60 more schools to have dyslexia programme

60 more schools to have dyslexia programme
Allied educator Tutek Alauyah teaching Tampines Primary pupils (from left) Safin Chia, Iryan Shah and Elnisha Durra under the School-based Dyslexia Remediation Programme. The total number of schools running the programme will rise to 121, with the addition of 60 more schools.

Ten-year-old Safin Chia used to struggle with spelling simple words such as "yes" or "she".

The Tampines Primary School pupil was diagnosed with dyslexia when he was eight.

His mother, sole proprietor Wong Siu Yin, said the boy's problems with reading, spelling and speech made him frustrated in class.

"He could not express himself well, so he just gave up," said the 47-year-old.

That changed after Safin started attending the School- based Dyslexia Remediation Programme, which helps Primary 3 and 4 pupils with reading difficulties catch up with their peers through specially designed extra-curricular classes.

Ms Wong said: "Now he can pronounce so well, read longer words and, through speech, he has gained confidence. I'm amazed and happy."

Results from the programme's 2012 pilot showed that most pupils had gained more than 21/2 years in reading age.

For instance, a Primary 3 pupil with the average reading ability of a seven-year-old would have improved his skills to the same level as the rest of his cohort.

Encouraged by the results, the Ministry of Education (MOE) will expand the scheme to 60 more schools this year.

This brings the total number of schools with the programme to 121, or two-thirds of all primary schools here.

It will be made available to all primary schools here next year.

An additional 290 pupils are expected to benefit from this year's expansion, on top of the 1,510 who have already gone through the programme.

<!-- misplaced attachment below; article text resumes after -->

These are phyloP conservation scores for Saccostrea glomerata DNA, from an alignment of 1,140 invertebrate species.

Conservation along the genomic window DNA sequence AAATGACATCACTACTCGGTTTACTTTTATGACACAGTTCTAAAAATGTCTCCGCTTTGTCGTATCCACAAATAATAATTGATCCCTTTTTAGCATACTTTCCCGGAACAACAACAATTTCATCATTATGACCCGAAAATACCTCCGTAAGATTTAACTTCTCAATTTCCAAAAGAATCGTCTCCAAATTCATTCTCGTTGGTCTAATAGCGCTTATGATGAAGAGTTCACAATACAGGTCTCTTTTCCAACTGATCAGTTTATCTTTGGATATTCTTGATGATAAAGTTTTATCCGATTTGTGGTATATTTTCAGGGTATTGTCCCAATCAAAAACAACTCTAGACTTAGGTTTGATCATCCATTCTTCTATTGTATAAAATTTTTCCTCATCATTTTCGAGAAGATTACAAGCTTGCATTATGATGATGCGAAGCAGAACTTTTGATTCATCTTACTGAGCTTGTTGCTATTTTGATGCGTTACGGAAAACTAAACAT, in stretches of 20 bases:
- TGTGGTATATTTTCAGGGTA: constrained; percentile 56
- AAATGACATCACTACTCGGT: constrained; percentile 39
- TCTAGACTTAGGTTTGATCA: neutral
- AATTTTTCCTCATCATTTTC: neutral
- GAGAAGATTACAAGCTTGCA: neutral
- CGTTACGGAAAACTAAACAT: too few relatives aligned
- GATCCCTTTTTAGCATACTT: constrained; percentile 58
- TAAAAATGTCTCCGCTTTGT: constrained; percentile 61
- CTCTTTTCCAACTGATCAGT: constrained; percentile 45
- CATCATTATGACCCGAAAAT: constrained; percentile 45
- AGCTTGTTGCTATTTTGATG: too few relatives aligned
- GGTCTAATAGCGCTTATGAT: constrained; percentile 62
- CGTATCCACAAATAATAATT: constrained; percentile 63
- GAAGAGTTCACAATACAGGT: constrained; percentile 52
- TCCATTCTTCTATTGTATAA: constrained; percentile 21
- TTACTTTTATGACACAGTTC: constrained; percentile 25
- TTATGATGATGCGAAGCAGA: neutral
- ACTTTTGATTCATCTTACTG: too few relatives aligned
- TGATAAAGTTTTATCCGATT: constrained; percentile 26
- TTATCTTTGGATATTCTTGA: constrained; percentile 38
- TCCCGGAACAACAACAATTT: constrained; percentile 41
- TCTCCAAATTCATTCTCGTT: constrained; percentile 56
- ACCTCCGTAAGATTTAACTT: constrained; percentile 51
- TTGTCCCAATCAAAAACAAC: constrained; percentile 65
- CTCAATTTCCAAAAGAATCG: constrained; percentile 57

Minister of State for Education and Communications and Information Sim Ann said: "Over the years, awareness about dyslexia has been increasing and more students are also being put through the diagnostic process."

"Reading forms a very critical foundation for learning. For those of our students who experience persistent difficulties with reading, we want to support them with targeted and effective measures," she said.

The classes are conducted after school by allied educators and English language teachers with specialised training.

They focus on overcoming challenges such as weak memory and difficulty in connecting letters and sounds.

Teachers incorporate sensory methods such as writing the word with a finger in the air and the use of visual props.

Iryan Shah, 10, a classmate of Safin's, said: "Before this class, I did not enjoy school. When I failed my spelling, I never talked to anyone about my results.

"I like this class because it can teach me how to read faster," he said.



This article was first published on March 4, 2015.
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